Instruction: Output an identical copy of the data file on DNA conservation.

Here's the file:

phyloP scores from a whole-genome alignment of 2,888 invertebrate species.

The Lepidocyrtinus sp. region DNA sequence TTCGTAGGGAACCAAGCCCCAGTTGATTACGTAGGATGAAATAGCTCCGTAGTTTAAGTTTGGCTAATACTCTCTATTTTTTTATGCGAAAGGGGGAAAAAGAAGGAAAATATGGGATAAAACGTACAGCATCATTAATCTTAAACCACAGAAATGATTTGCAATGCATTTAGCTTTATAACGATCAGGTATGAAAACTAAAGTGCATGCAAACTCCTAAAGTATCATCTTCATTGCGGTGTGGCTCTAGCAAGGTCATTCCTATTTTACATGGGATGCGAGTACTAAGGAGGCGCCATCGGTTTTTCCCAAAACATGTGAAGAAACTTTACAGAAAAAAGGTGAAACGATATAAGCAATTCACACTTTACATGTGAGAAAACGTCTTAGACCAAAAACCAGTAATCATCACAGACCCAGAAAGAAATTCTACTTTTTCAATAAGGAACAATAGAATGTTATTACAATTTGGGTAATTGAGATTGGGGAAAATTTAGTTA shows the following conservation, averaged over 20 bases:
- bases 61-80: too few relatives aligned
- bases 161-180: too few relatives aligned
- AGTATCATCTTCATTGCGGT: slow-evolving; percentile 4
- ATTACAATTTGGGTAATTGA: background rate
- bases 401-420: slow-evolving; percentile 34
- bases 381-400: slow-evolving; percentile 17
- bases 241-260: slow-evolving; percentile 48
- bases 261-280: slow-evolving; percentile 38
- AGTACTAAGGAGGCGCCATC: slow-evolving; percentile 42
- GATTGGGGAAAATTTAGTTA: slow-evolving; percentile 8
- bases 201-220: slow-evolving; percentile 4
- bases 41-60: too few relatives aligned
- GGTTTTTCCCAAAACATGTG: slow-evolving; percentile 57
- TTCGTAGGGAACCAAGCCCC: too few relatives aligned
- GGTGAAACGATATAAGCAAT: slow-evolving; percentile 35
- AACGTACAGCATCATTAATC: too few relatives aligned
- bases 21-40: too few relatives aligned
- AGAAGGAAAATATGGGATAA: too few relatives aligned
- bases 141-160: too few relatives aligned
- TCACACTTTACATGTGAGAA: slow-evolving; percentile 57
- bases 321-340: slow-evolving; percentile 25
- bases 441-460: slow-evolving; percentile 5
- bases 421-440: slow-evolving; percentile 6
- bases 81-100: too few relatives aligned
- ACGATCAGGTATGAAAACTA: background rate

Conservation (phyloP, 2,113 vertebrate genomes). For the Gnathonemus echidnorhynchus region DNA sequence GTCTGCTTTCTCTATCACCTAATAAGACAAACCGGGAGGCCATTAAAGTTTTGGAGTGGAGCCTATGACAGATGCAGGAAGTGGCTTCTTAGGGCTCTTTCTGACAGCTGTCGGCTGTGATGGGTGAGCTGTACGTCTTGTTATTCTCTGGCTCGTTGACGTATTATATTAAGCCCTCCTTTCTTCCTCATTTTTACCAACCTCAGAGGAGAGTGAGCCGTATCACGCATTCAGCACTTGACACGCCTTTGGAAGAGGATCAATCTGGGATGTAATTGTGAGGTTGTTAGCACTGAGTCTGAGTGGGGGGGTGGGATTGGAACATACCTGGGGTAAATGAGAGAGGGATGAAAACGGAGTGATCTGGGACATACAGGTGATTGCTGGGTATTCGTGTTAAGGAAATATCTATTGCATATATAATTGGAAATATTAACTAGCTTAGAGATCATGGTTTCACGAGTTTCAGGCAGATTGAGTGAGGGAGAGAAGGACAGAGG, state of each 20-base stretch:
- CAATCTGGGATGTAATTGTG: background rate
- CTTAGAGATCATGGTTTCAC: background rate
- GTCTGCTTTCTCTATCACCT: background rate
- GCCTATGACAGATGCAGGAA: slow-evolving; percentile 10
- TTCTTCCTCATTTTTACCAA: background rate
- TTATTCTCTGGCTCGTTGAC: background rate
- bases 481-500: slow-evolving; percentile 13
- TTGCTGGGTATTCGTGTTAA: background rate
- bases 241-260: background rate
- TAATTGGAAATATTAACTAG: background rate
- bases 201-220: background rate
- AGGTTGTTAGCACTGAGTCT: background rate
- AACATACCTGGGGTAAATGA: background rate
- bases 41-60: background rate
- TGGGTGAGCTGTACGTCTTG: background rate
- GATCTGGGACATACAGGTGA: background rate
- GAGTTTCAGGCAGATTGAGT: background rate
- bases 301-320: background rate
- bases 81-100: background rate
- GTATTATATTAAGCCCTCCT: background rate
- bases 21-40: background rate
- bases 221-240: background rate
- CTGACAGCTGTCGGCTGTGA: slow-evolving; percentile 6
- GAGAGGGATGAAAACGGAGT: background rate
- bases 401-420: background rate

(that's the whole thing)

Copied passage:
phyloP scores from a whole-genome alignment of 2,888 invertebrate species.

The Lepidocyrtinus sp. region DNA sequence TTCGTAGGGAACCAAGCCCCAGTTGATTACGTAGGATGAAATAGCTCCGTAGTTTAAGTTTGGCTAATACTCTCTATTTTTTTATGCGAAAGGGGGAAAAAGAAGGAAAATATGGGATAAAACGTACAGCATCATTAATCTTAAACCACAGAAATGATTTGCAATGCATTTAGCTTTATAACGATCAGGTATGAAAACTAAAGTGCATGCAAACTCCTAAAGTATCATCTTCATTGCGGTGTGGCTCTAGCAAGGTCATTCCTATTTTACATGGGATGCGAGTACTAAGGAGGCGCCATCGGTTTTTCCCAAAACATGTGAAGAAACTTTACAGAAAAAAGGTGAAACGATATAAGCAATTCACACTTTACATGTGAGAAAACGTCTTAGACCAAAAACCAGTAATCATCACAGACCCAGAAAGAAATTCTACTTTTTCAATAAGGAACAATAGAATGTTATTACAATTTGGGTAATTGAGATTGGGGAAAATTTAGTTA shows the following conservation, averaged over 20 bases:
- bases 61-80: too few relatives aligned
- bases 161-180: too few relatives aligned
- AGTATCATCTTCATTGCGGT: slow-evolving; percentile 4
- ATTACAATTTGGGTAATTGA: background rate
- bases 401-420: slow-evolving; percentile 34
- bases 381-400: slow-evolving; percentile 17
- bases 241-260: slow-evolving; percentile 48
- bases 261-280: slow-evolving; percentile 38
- AGTACTAAGGAGGCGCCATC: slow-evolving; percentile 42
- GATTGGGGAAAATTTAGTTA: slow-evolving; percentile 8
- bases 201-220: slow-evolving; percentile 4
- bases 41-60: too few relatives aligned
- GGTTTTTCCCAAAACATGTG: slow-evolving; percentile 57
- TTCGTAGGGAACCAAGCCCC: too few relatives aligned
- GGTGAAACGATATAAGCAAT: slow-evolving; percentile 35
- AACGTACAGCATCATTAATC: too few relatives aligned
- bases 21-40: too few relatives aligned
- AGAAGGAAAATATGGGATAA: too few relatives aligned
- bases 141-160: too few relatives aligned
- TCACACTTTACATGTGAGAA: slow-evolving; percentile 57
- bases 321-340: slow-evolving; percentile 25
- bases 441-460: slow-evolving; percentile 5
- bases 421-440: slow-evolving; percentile 6
- bases 81-100: too few relatives aligned
- ACGATCAGGTATGAAAACTA: background rate

Conservation (phyloP, 2,113 vertebrate genomes). For the Gnathonemus echidnorhynchus region DNA sequence GTCTGCTTTCTCTATCACCTAATAAGACAAACCGGGAGGCCATTAAAGTTTTGGAGTGGAGCCTATGACAGATGCAGGAAGTGGCTTCTTAGGGCTCTTTCTGACAGCTGTCGGCTGTGATGGGTGAGCTGTACGTCTTGTTATTCTCTGGCTCGTTGACGTATTATATTAAGCCCTCCTTTCTTCCTCATTTTTACCAACCTCAGAGGAGAGTGAGCCGTATCACGCATTCAGCACTTGACACGCCTTTGGAAGAGGATCAATCTGGGATGTAATTGTGAGGTTGTTAGCACTGAGTCTGAGTGGGGGGGTGGGATTGGAACATACCTGGGGTAAATGAGAGAGGGATGAAAACGGAGTGATCTGGGACATACAGGTGATTGCTGGGTATTCGTGTTAAGGAAATATCTATTGCATATATAATTGGAAATATTAACTAGCTTAGAGATCATGGTTTCACGAGTTTCAGGCAGATTGAGTGAGGGAGAGAAGGACAGAGG, state of each 20-base stretch:
- CAATCTGGGATGTAATTGTG: background rate
- CTTAGAGATCATGGTTTCAC: background rate
- GTCTGCTTTCTCTATCACCT: background rate
- GCCTATGACAGATGCAGGAA: slow-evolving; percentile 10
- TTCTTCCTCATTTTTACCAA: background rate
- TTATTCTCTGGCTCGTTGAC: background rate
- bases 481-500: slow-evolving; percentile 13
- TTGCTGGGTATTCGTGTTAA: background rate
- bases 241-260: background rate
- TAATTGGAAATATTAACTAG: background rate
- bases 201-220: background rate
- AGGTTGTTAGCACTGAGTCT: background rate
- AACATACCTGGGGTAAATGA: background rate
- bases 41-60: background rate
- TGGGTGAGCTGTACGTCTTG: background rate
- GATCTGGGACATACAGGTGA: background rate
- GAGTTTCAGGCAGATTGAGT: background rate
- bases 301-320: background rate
- bases 81-100: background rate
- GTATTATATTAAGCCCTCCT: background rate
- bases 21-40: background rate
- bases 221-240: background rate
- CTGACAGCTGTCGGCTGTGA: slow-evolving; percentile 6
- GAGAGGGATGAAAACGGAGT: background rate
- bases 401-420: background rate